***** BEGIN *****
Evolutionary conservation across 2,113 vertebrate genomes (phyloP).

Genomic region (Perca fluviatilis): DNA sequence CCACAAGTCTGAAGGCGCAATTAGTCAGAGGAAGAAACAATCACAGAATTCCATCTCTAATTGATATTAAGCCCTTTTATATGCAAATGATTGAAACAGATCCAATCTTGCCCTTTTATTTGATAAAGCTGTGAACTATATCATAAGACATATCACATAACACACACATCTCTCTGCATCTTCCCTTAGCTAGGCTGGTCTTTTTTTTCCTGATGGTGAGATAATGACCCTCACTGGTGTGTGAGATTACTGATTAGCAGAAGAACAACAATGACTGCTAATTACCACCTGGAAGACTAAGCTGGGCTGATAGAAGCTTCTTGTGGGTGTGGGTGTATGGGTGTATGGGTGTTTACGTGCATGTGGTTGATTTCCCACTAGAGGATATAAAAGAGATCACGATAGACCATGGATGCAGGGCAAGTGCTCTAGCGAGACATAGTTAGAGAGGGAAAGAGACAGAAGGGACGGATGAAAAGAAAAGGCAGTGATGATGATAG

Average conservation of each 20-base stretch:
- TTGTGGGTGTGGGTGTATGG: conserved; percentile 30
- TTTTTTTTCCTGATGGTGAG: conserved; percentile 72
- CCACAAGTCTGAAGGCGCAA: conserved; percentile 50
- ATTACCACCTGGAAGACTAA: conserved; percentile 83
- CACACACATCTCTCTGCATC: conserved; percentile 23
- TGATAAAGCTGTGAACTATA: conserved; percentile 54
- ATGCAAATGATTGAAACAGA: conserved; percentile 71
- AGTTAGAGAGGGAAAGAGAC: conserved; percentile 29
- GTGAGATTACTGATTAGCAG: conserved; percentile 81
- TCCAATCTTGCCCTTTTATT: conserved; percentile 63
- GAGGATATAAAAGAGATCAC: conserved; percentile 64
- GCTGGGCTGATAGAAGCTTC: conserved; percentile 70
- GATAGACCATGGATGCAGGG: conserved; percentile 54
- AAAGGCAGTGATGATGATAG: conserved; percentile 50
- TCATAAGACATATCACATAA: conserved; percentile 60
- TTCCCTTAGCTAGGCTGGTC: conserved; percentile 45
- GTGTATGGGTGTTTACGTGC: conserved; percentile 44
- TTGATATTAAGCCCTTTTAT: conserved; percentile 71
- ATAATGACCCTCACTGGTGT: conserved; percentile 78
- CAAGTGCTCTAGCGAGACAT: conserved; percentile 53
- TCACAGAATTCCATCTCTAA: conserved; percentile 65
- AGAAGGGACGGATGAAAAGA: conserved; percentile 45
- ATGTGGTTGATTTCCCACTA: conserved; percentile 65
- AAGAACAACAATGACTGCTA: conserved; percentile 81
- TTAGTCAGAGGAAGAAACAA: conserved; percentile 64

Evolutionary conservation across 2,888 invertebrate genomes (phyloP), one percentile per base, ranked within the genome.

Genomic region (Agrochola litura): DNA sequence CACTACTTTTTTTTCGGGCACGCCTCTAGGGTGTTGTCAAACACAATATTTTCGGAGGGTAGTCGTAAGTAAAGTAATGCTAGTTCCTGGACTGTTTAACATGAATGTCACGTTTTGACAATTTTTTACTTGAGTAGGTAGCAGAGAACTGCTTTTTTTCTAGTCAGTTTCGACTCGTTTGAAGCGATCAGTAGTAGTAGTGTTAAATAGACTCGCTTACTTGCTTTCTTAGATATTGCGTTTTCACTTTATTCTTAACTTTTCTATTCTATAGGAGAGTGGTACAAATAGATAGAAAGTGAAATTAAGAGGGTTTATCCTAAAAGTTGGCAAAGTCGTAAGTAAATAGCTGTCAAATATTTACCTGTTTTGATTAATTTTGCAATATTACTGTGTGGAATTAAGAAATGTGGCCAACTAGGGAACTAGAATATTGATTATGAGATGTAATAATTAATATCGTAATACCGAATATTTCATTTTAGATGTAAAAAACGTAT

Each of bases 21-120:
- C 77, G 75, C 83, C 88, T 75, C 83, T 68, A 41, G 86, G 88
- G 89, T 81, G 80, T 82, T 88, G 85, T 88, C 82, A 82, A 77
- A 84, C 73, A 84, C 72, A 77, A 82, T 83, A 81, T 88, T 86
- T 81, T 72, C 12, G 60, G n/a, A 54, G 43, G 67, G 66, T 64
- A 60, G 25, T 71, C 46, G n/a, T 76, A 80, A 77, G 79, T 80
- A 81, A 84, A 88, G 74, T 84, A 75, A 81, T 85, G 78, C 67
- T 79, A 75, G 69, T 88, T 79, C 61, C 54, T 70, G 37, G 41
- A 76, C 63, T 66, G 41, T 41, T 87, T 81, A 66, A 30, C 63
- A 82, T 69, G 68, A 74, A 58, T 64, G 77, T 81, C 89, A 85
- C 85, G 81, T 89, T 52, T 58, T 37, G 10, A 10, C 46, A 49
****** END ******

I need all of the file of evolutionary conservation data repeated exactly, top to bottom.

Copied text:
Evolutionary conservation across 2,113 vertebrate genomes (phyloP).

Genomic region (Perca fluviatilis): DNA sequence CCACAAGTCTGAAGGCGCAATTAGTCAGAGGAAGAAACAATCACAGAATTCCATCTCTAATTGATATTAAGCCCTTTTATATGCAAATGATTGAAACAGATCCAATCTTGCCCTTTTATTTGATAAAGCTGTGAACTATATCATAAGACATATCACATAACACACACATCTCTCTGCATCTTCCCTTAGCTAGGCTGGTCTTTTTTTTCCTGATGGTGAGATAATGACCCTCACTGGTGTGTGAGATTACTGATTAGCAGAAGAACAACAATGACTGCTAATTACCACCTGGAAGACTAAGCTGGGCTGATAGAAGCTTCTTGTGGGTGTGGGTGTATGGGTGTATGGGTGTTTACGTGCATGTGGTTGATTTCCCACTAGAGGATATAAAAGAGATCACGATAGACCATGGATGCAGGGCAAGTGCTCTAGCGAGACATAGTTAGAGAGGGAAAGAGACAGAAGGGACGGATGAAAAGAAAAGGCAGTGATGATGATAG

Average conservation of each 20-base stretch:
- TTGTGGGTGTGGGTGTATGG: conserved; percentile 30
- TTTTTTTTCCTGATGGTGAG: conserved; percentile 72
- CCACAAGTCTGAAGGCGCAA: conserved; percentile 50
- ATTACCACCTGGAAGACTAA: conserved; percentile 83
- CACACACATCTCTCTGCATC: conserved; percentile 23
- TGATAAAGCTGTGAACTATA: conserved; percentile 54
- ATGCAAATGATTGAAACAGA: conserved; percentile 71
- AGTTAGAGAGGGAAAGAGAC: conserved; percentile 29
- GTGAGATTACTGATTAGCAG: conserved; percentile 81
- TCCAATCTTGCCCTTTTATT: conserved; percentile 63
- GAGGATATAAAAGAGATCAC: conserved; percentile 64
- GCTGGGCTGATAGAAGCTTC: conserved; percentile 70
- GATAGACCATGGATGCAGGG: conserved; percentile 54
- AAAGGCAGTGATGATGATAG: conserved; percentile 50
- TCATAAGACATATCACATAA: conserved; percentile 60
- TTCCCTTAGCTAGGCTGGTC: conserved; percentile 45
- GTGTATGGGTGTTTACGTGC: conserved; percentile 44
- TTGATATTAAGCCCTTTTAT: conserved; percentile 71
- ATAATGACCCTCACTGGTGT: conserved; percentile 78
- CAAGTGCTCTAGCGAGACAT: conserved; percentile 53
- TCACAGAATTCCATCTCTAA: conserved; percentile 65
- AGAAGGGACGGATGAAAAGA: conserved; percentile 45
- ATGTGGTTGATTTCCCACTA: conserved; percentile 65
- AAGAACAACAATGACTGCTA: conserved; percentile 81
- TTAGTCAGAGGAAGAAACAA: conserved; percentile 64

Evolutionary conservation across 2,888 invertebrate genomes (phyloP), one percentile per base, ranked within the genome.

Genomic region (Agrochola litura): DNA sequence CACTACTTTTTTTTCGGGCACGCCTCTAGGGTGTTGTCAAACACAATATTTTCGGAGGGTAGTCGTAAGTAAAGTAATGCTAGTTCCTGGACTGTTTAACATGAATGTCACGTTTTGACAATTTTTTACTTGAGTAGGTAGCAGAGAACTGCTTTTTTTCTAGTCAGTTTCGACTCGTTTGAAGCGATCAGTAGTAGTAGTGTTAAATAGACTCGCTTACTTGCTTTCTTAGATATTGCGTTTTCACTTTATTCTTAACTTTTCTATTCTATAGGAGAGTGGTACAAATAGATAGAAAGTGAAATTAAGAGGGTTTATCCTAAAAGTTGGCAAAGTCGTAAGTAAATAGCTGTCAAATATTTACCTGTTTTGATTAATTTTGCAATATTACTGTGTGGAATTAAGAAATGTGGCCAACTAGGGAACTAGAATATTGATTATGAGATGTAATAATTAATATCGTAATACCGAATATTTCATTTTAGATGTAAAAAACGTAT

Each of bases 21-120:
- C 77, G 75, C 83, C 88, T 75, C 83, T 68, A 41, G 86, G 88
- G 89, T 81, G 80, T 82, T 88, G 85, T 88, C 82, A 82, A 77
- A 84, C 73, A 84, C 72, A 77, A 82, T 83, A 81, T 88, T 86
- T 81, T 72, C 12, G 60, G n/a, A 54, G 43, G 67, G 66, T 64
- A 60, G 25, T 71, C 46, G n/a, T 76, A 80, A 77, G 79, T 80
- A 81, A 84, A 88, G 74, T 84, A 75, A 81, T 85, G 78, C 67
- T 79, A 75, G 69, T 88, T 79, C 61, C 54, T 70, G 37, G 41
- A 76, C 63, T 66, G 41, T 41, T 87, T 81, A 66, A 30, C 63
- A 82, T 69, G 68, A 74, A 58, T 64, G 77, T 81, C 89, A 85
- C 85, G 81, T 89, T 52, T 58, T 37, G 10, A 10, C 46, A 49